Quantifying bias in society with ChatGTP-like tools

ChatGPT is an implementation of a so-called ‘large language model’. These models are trained on text from the internet at large. This means that these models inherent the bias that exists in our language and in our society. This has an interesting consequence: it suddenly becomes possible to see how bias changes through the times in a quantitative and undeniable way.

Brian Christian explains this quite brillianty in his book The Alignment Problem. He shows how large language models use ’word embeddings’ to represent words in a mathematical way. This allows you to calculate with words. For example, you can ask the model something like “Paris + France – Rome”, and it will answer “Italy”. Unfortunately, this means that the model will also replicate horrible societal stereotypes, so “Man + Doctor – Woman” will likely lead to “Nurse”. These models are biased in the way that society is biased. And this bias can be quantified.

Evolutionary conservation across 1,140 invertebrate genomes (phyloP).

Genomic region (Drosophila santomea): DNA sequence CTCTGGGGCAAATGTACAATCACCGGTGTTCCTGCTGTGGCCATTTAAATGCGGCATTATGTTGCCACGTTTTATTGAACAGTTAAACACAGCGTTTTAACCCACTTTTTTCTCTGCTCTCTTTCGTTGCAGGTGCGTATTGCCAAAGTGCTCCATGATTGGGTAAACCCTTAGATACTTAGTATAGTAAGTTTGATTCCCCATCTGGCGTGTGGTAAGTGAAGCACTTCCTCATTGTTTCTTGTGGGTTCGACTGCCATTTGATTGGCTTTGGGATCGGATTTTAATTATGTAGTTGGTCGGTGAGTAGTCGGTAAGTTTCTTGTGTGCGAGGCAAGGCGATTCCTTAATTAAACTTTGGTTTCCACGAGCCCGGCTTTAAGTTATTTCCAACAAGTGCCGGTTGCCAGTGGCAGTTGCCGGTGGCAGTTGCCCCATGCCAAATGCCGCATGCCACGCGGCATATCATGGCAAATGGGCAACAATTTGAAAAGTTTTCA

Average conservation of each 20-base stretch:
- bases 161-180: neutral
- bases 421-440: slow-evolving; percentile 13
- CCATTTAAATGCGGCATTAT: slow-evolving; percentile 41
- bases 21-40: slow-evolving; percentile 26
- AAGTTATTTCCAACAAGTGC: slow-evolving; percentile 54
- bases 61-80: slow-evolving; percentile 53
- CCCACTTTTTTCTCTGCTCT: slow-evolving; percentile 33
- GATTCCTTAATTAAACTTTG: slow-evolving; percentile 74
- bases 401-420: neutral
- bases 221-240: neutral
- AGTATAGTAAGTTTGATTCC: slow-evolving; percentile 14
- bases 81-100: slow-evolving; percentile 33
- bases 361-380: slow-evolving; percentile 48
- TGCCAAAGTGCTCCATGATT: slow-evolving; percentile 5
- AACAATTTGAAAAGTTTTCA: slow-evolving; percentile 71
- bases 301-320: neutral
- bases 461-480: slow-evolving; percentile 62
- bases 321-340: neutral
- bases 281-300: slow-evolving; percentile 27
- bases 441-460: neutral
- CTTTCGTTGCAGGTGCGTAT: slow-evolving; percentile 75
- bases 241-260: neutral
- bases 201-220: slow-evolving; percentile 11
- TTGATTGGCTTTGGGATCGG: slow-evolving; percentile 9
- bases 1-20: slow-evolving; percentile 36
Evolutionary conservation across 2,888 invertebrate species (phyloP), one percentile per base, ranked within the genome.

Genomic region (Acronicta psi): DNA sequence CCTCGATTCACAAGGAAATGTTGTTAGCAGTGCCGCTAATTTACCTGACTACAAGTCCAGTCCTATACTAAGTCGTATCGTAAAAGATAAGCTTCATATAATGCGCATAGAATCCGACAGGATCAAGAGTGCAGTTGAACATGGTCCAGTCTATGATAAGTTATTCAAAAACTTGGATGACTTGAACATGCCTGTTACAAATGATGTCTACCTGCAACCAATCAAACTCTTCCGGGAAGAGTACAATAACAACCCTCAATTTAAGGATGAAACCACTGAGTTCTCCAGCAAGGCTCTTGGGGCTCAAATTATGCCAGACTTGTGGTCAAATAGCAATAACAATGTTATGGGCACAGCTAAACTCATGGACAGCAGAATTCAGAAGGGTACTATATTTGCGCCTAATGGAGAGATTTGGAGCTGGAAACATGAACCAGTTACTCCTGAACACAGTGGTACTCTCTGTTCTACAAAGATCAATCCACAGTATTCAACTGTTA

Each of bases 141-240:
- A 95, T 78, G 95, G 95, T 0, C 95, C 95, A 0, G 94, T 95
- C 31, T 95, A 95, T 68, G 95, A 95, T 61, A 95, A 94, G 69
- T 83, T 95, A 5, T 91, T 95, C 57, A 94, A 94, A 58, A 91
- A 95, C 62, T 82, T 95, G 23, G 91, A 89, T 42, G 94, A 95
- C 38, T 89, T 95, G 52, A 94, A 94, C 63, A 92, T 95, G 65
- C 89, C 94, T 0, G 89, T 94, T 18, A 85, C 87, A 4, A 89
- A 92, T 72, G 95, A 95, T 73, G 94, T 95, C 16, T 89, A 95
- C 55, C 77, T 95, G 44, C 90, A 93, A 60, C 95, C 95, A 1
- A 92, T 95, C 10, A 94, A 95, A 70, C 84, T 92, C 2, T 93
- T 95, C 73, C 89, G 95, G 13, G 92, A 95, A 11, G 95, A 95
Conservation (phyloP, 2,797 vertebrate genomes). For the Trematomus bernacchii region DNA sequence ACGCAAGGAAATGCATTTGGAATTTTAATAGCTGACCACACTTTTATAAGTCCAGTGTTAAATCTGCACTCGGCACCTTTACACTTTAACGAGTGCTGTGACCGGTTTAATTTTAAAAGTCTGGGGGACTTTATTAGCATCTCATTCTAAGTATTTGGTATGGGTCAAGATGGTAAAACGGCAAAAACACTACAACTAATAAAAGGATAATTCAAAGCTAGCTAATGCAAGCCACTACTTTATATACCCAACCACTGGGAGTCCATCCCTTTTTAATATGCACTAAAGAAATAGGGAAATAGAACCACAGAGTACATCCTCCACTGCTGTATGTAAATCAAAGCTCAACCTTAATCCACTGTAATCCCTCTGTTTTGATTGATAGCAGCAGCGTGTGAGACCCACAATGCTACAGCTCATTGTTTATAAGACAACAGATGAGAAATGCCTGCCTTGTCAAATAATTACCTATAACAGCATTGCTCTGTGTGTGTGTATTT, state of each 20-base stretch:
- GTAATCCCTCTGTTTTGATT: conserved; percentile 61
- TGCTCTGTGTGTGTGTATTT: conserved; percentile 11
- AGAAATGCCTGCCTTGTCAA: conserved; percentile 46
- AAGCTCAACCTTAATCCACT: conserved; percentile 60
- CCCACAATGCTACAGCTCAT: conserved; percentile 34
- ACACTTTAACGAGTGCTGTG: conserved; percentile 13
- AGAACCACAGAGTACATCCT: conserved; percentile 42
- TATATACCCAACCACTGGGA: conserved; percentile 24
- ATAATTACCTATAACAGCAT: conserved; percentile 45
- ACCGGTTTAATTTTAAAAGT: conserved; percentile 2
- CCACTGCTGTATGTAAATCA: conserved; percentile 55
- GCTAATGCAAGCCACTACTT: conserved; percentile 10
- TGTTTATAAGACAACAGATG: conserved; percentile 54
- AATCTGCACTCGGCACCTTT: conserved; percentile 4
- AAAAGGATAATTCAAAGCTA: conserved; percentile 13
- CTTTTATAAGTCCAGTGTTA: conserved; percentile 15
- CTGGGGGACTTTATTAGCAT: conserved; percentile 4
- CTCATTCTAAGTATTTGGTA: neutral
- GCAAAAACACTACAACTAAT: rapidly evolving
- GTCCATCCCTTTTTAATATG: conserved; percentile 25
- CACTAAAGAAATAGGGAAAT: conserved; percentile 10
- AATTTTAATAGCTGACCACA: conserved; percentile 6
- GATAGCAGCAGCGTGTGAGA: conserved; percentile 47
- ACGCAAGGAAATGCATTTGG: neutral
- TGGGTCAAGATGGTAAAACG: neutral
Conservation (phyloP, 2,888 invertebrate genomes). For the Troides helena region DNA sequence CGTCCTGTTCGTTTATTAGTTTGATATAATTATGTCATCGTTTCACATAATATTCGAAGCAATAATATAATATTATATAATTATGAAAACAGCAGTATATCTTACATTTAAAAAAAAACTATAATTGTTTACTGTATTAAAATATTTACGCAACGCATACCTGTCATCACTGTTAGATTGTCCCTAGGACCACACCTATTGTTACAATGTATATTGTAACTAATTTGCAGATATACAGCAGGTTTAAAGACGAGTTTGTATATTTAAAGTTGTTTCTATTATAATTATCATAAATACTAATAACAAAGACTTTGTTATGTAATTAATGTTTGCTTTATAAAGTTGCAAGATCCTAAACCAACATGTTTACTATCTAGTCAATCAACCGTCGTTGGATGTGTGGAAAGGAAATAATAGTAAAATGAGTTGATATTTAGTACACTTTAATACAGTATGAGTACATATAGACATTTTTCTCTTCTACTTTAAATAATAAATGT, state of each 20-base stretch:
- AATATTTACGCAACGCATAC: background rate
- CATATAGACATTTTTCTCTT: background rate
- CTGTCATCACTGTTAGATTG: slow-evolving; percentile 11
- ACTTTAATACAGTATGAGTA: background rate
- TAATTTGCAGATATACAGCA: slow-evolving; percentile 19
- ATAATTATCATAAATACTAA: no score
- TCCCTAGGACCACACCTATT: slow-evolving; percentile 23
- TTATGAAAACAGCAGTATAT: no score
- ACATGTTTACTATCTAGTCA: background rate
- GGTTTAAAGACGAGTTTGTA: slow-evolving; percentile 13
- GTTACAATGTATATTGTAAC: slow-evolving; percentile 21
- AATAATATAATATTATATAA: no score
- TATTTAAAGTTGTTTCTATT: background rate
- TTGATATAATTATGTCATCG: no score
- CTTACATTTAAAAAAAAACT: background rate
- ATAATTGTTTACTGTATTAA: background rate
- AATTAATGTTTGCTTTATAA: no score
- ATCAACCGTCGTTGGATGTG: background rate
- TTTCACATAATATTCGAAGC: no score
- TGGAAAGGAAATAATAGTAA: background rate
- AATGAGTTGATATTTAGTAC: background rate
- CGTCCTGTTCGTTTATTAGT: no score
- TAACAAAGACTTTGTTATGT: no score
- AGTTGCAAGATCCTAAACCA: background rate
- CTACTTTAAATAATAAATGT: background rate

Researchers have found out how you can use this quantification of bias to track historical societal trends. Christian writes:

The embeddings […] show a detailed history of the shift in racial attitudes. In 1910, for instance, the top ten words most strongly associated with Asians relative to Whites included “barbaric,” “monstrous,” “hateful,” and “bizarre.” By 1980 the story could not be more different, with the top ten words topped by “inhibited” and “passive” and ending with “sensitive” and “hearty”: stereotypes in their own right, of course, but ones that reflect an unmistakable cultural change.

He sees potential to actively track whether biases are getting better or are getting worse:

One might imagine a kind of real-time dashboard of whether society itself—or, at the very least, our public discourse—appears to be getting more or less biased: a bellwether for the shifts underway, and a glimpse of the world to come.

See: The Alignment Problem by Brian Christian, and Word embeddings quantify 100 years of gender and ethnic stereotypes by Nikhil Garg, Londa Schiebinger, Dan Jurafsky, and James Zou.

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